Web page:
Taking the temperature
The room went cold.
It was as though the air was sucked out of the room.
When processing our lived experience, it’s frequently helpful to look at and explore opportunities presented by language that articulates the dynamics of our existence.
I hot with so hot with anger it took all I had not to explode. Eventually I cooled down.
Do these statements sound familiar?
When people are hot, it can be helpful to ask how hot are you? Are you wet wood that’s smoldering, or more like a bonfire? Are you the core of a nuclear reactor hot, or more like the heart of the sun hot?
If you’re hot, how long does it take to cool down?
How do you do it?
Are you pulsing, throbbing, crackling, raging or exploding with heat? How does the heat move? How do you move when you heat up? This can be used as a clue to know when you’re heating up without being aware that you’re heating up.
We can use physical, dynamic behavioral information as way of knowing how we show up. When we know how we show up in the world, we can make maps of “what happens before.”
What happens before you explode?
What happens before you burn up inside?
What happens before you do that thing you do that you hate about yourself?
Typically therapists like to talk about external triggers as t’he thing that happens before.’
This is garbage. Instead of seeing how we go off the rails, we place that control outside of ourselves. We hit the trigger. It’s our fault for hitting it and the trigger’s fault for existing. It’s a plea: Change for me world! We’re either tasked with having someone or something remove the trigger or we’re encouraged to avoid triggering things all together. Soooo boring.
In doing this, we remove responsibility for our experience. Responsibility gets placed outside of ourselves to the other, to the trigger. Tripping over triggers is what victims do. Remarkable fools take responsibility for the movement of energy in their bodies once triggers are tripped.
Once triggered and hot, how do you cool down / how do you sooth yourself?
Triggers, things that make us upset are part of life. Expecting the world not to trigger us is a delusion held by ordinary, every day, fools. Remarkable Fools know how to move with and integrate the energy of their triggers. Remarkable Fools can take information that emerges from triggers to find new ways to dance and play with the realities of their lives.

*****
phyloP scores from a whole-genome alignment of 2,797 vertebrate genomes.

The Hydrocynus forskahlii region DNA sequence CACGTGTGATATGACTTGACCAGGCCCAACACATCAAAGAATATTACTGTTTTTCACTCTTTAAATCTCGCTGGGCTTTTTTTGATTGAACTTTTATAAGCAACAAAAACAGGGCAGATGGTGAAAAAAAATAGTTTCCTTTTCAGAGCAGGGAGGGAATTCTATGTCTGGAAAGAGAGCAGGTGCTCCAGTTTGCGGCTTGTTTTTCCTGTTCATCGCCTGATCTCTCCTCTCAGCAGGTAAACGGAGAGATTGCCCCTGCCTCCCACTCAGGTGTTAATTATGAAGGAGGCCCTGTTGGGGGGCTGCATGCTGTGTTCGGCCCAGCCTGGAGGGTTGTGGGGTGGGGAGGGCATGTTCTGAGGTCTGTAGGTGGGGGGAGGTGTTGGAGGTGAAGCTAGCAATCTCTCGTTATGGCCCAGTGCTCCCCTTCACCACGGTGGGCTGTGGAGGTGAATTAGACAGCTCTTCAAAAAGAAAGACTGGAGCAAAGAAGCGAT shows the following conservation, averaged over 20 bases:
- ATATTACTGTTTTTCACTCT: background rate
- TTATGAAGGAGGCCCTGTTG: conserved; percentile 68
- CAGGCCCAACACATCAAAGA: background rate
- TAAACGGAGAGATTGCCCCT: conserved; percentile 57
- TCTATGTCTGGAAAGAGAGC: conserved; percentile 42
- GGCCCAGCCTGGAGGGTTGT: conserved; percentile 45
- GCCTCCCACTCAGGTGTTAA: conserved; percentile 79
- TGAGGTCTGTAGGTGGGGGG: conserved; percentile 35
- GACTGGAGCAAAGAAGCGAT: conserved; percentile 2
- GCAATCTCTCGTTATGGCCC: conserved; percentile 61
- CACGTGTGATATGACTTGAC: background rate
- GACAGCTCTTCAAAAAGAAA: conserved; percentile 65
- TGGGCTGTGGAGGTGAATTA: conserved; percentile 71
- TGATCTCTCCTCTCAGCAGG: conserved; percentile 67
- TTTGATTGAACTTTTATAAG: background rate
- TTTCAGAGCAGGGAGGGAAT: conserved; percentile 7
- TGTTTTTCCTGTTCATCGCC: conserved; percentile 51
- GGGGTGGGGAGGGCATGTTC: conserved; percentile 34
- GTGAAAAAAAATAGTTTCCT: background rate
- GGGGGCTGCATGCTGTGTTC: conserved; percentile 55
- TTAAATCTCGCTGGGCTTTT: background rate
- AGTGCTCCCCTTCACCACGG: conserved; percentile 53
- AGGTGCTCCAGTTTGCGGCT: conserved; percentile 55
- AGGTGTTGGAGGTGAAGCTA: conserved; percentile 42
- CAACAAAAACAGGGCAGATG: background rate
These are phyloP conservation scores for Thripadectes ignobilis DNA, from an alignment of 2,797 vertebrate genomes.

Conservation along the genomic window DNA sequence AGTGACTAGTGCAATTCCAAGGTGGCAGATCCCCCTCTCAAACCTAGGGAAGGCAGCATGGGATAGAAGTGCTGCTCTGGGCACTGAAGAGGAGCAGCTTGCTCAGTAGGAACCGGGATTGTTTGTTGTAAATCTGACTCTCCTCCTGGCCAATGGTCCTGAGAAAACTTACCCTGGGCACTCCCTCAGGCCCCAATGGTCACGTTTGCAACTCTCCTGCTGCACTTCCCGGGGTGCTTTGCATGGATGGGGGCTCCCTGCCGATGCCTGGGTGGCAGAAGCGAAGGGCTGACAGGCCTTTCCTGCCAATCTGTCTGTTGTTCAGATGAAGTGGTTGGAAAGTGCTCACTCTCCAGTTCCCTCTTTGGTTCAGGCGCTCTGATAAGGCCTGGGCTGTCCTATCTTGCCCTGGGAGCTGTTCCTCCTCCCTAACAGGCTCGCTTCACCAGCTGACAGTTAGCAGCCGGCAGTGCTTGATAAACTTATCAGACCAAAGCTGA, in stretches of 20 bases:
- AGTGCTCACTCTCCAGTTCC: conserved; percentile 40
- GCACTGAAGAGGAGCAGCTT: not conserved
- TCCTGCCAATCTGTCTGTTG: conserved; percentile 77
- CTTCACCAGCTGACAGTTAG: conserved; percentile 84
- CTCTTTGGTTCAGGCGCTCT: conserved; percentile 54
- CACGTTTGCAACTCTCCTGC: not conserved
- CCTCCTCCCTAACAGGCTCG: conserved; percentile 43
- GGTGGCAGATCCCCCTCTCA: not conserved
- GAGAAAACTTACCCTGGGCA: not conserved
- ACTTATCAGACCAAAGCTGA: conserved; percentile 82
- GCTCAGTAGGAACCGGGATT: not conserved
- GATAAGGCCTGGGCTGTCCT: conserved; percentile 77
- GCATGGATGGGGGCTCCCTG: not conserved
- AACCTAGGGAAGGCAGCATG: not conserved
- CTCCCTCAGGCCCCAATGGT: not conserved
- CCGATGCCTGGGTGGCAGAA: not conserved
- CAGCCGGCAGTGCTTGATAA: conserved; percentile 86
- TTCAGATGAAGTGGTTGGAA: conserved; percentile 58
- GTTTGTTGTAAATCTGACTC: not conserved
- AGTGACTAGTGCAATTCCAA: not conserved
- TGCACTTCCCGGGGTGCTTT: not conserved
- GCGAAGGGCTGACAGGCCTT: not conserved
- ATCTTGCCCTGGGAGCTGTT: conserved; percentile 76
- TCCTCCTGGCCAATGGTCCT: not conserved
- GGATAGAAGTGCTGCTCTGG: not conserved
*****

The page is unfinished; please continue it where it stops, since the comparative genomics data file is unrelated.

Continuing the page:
Remarkable Fools know that the story in their heads is just a story, not the truth. If we want to grow, we need to interrupt our stories. Interrupting stories promotes learning.
When we are looking to change, we’re looking to learn. When we tell a story, we know the ending already. We lived the experience we’re attempting to describe. Even though the person we’re telling a story to doesn’t know the ending, we do. Storytelling is more about teaching than learning.
Interrupting stories to explore the dynamics of the experience can help us process differently. We can explore and re-frame our experiences with new, descriptive, temperature related data. How long does the change take? What temperature are you? What changed with you to allow this change in temperature?
What does this mean for you?
If you are a leader, a teacher or therapist, listen to language around temperature. Interrupt stories and probe more. This is great data to be mined and a wonderful way to help people have a new relationship with themselves and the world.
"Remarkable fools take responsibility for the movement of energy in their bodies once triggers are tripped."
As long as what others do and say bothers us, we are not in control of ourselves. Someone else is.
I had a triggering event in the last week. I have come to recognize a trigger by the tunnel I pass through to the related event(s) in my past and the feelings that don't wash over, so much, as engulf me. I can't think. Panic. As a thinker, not being able to think and respond, that's my tell. This isn't happening. It's not possible. Disbelief. The same awful feelings as being disempowered and disrespected originally. It stayed for days. It went away in a snap. During a conversation about what happened with someone who loves me immensely, they, who had witnessed the words and had not realized the impact, recognized my feelings and the small role they played in the exchange, not knowing the effect on me and expressed remorse. That's all it took. Heartfelt remorse and am expression of love from an unaware participant who got caught up. I forgave them for any harm, as they didn't know about the history and their intention was a laugh. In forgiving them, I realized I forgave the person who said the words and who knows better, who knows it has harmful and did it anyway. My love for the innocent in the situation cleared the energy. I truly don't think that this situation will bother me again. I am not eager to find out. But the sensation of pure love on top of the pain of being hurt was immensely healing.
Realizing the effect on us of what others say and do and dissipating those feelings is literally how we self-regulate and get out of victim mode. Forgiveness puts us in the driver's seat. Victims don't drive. There's a lot for me to continue to think about here.